Jaime Cooper: My advice for aspiring body-builders

Jaime Cooper looking sharp in her first ever body-building season

Since competing, I’ve received countless questions from those wanting advice.

I’m not really the right person for advice, but here’s my two cents worth. Enjoy!!

“Wow, how long did building a body like this take you?”

I have been training since I was about 30 (13 years ago). My training over the years has come in many forms, from participating in and teaching group fitness classes, to cardio only, weights only, Crossfit and finally periodised programs focusing on form, technique and progressive overload.

The latter being my main focus for the last 2 years. Each session consists of 2 working sets of 4 exercises only. I have been doing the exact same program, with small variations, week in and week out for 2 years. It’s not fancy or glamorous and sometimes down right boring. But it’s focused and fit for purpose, not just for fun.

“You must have spent hours in the gym every day to get a physique like that. Where do you find the time? I wish I had the time.”

WRONG. I spent an average of one hour per day x 5 days a week at the gym in the 3 months leading up to my comps. Prior to that I was spending an average of 1 hour per day x 4 days a week.

That’s less time per day (by far) than most of us spend scrolling pointlessly through social media. Please don’t tell me you don’t have time.

In Jaime's first body-building season she walked away with an impressive 4x gold medals and 3x silver

“Tell me about your cardio regime. It must have been hectic to get that lean. Coz cardio is the only thing that burns enough energy to get that lean right?”

WRONG. I haven’t done ANY cardio in approx 12 months. Yes you read that correct. Read it again - I’ll wait!!!!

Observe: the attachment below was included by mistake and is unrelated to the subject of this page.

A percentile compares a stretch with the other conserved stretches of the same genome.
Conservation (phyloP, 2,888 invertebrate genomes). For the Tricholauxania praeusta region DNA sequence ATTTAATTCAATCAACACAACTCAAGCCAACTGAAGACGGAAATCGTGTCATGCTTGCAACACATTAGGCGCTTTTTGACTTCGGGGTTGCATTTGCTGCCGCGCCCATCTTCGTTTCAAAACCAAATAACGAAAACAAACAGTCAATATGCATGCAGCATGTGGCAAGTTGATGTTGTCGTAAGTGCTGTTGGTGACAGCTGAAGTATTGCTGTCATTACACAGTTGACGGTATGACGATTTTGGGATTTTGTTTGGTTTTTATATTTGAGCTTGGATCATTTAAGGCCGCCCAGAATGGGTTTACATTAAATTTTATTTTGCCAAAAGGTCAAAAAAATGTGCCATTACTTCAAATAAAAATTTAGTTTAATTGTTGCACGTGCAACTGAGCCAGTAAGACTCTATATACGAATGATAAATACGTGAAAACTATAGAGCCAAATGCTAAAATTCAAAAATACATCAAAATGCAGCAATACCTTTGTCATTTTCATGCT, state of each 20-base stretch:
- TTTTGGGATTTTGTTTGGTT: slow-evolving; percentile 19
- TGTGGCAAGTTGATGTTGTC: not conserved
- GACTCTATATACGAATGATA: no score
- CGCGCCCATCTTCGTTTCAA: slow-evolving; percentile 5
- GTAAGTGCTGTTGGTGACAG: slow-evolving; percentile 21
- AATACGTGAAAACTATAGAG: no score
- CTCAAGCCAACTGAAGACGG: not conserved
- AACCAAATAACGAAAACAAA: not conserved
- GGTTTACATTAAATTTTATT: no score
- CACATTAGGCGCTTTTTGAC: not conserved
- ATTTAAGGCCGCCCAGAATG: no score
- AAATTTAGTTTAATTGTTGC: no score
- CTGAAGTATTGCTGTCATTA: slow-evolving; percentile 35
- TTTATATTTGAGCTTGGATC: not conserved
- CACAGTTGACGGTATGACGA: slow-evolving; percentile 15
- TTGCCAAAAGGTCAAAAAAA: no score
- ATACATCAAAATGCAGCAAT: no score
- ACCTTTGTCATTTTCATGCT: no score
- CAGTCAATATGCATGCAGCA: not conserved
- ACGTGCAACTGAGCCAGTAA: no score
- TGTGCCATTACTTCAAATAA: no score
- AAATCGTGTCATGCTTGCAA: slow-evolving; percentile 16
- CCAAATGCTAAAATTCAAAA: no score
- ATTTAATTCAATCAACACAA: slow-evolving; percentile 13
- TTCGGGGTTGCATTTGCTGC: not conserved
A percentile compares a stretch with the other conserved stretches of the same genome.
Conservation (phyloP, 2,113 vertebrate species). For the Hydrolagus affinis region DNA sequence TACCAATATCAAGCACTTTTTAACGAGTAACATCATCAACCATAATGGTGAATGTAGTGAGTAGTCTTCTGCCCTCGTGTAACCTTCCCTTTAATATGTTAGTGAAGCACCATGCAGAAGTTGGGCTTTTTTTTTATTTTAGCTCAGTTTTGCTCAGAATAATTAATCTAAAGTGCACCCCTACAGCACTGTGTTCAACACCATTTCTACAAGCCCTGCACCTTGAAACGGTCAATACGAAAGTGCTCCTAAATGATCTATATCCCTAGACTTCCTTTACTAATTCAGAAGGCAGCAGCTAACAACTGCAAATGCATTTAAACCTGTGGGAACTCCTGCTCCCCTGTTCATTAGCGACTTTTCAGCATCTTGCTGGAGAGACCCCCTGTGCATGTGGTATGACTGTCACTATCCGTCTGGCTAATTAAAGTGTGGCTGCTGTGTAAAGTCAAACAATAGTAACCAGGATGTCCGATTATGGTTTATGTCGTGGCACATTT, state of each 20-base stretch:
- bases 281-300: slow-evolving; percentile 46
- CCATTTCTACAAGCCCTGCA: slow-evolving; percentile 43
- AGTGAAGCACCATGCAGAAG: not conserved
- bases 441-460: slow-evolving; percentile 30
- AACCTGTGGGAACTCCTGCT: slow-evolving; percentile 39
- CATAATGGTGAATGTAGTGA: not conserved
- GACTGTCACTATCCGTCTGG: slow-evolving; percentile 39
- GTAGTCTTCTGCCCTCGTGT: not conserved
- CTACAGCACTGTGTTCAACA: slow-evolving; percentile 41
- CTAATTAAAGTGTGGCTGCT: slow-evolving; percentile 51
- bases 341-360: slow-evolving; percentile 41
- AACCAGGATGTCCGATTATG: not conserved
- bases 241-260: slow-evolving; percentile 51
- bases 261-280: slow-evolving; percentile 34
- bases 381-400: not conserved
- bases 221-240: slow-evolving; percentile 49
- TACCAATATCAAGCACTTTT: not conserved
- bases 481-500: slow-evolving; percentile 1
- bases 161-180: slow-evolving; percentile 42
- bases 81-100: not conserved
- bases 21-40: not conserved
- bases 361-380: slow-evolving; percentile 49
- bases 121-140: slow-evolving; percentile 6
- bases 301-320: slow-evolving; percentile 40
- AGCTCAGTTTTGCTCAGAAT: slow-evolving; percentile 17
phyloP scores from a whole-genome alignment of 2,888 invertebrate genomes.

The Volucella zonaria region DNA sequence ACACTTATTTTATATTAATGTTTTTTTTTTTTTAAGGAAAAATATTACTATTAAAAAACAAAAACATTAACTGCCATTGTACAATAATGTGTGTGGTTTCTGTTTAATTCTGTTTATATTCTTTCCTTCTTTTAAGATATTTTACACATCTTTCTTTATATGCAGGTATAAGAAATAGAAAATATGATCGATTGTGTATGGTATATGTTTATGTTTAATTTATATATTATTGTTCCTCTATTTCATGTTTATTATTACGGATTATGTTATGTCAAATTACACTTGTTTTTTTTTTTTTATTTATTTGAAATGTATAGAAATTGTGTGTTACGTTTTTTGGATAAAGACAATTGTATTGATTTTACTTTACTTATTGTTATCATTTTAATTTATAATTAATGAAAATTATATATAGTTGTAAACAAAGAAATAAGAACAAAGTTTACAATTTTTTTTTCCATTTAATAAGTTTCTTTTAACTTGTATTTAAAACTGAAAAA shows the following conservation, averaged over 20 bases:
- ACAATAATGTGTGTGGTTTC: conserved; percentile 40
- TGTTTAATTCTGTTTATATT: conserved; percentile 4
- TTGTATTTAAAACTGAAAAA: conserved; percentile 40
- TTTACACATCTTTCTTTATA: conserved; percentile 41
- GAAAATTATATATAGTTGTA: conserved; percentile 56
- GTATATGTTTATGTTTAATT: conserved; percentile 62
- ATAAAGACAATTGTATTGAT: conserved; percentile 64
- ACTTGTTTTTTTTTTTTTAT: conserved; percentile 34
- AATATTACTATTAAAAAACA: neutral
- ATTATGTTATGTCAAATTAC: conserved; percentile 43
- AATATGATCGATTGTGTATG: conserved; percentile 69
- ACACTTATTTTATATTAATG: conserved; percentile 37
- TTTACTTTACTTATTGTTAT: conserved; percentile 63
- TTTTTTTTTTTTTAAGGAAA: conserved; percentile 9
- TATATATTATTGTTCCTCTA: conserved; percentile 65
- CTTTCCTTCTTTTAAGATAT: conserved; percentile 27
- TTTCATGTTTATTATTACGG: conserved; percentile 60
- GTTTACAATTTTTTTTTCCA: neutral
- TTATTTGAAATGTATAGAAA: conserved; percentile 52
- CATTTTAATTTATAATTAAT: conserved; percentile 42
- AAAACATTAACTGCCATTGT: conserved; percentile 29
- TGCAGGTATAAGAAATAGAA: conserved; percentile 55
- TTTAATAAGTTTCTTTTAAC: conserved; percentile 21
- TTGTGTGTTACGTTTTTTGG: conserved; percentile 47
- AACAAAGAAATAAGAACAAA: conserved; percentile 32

What’s more interesting is prior to that, I only did 1 x <30min cardio session a fortnight. For those that tirelessly spend all their energy on hour+ long cardio sessions day in and day out, sometimes multiple times a day, it might be interesting for you to understand that whilst cardio appears to burn slightly more calories during your session, weight training (focusing on progressive overload) actually burns more calories in the hours that follow your session, resulting in a higher overall caloric expenditure. Use your time wisely.

Jaime did zero cardio in the 12 months leading up to her first competition. All of her training was focused on strength training and progressive overload

“Tell me about your diet. What did you eat to get that lean? I really want to get that lean.”

I could easily tell you what I ate. However, that won’t help you. I’ve spent 2 years working on my bad habits, my relationship with food and building a metabolism that works for me.

If you’ve eaten like an asshole for most of your life and suddenly change to MY comp prep diet (coz you want to be that lean) you will not get the same result. In fact, it would be detrimental to any lasting results.

A more appropriate question here would be: What do I eat when I’m not competing?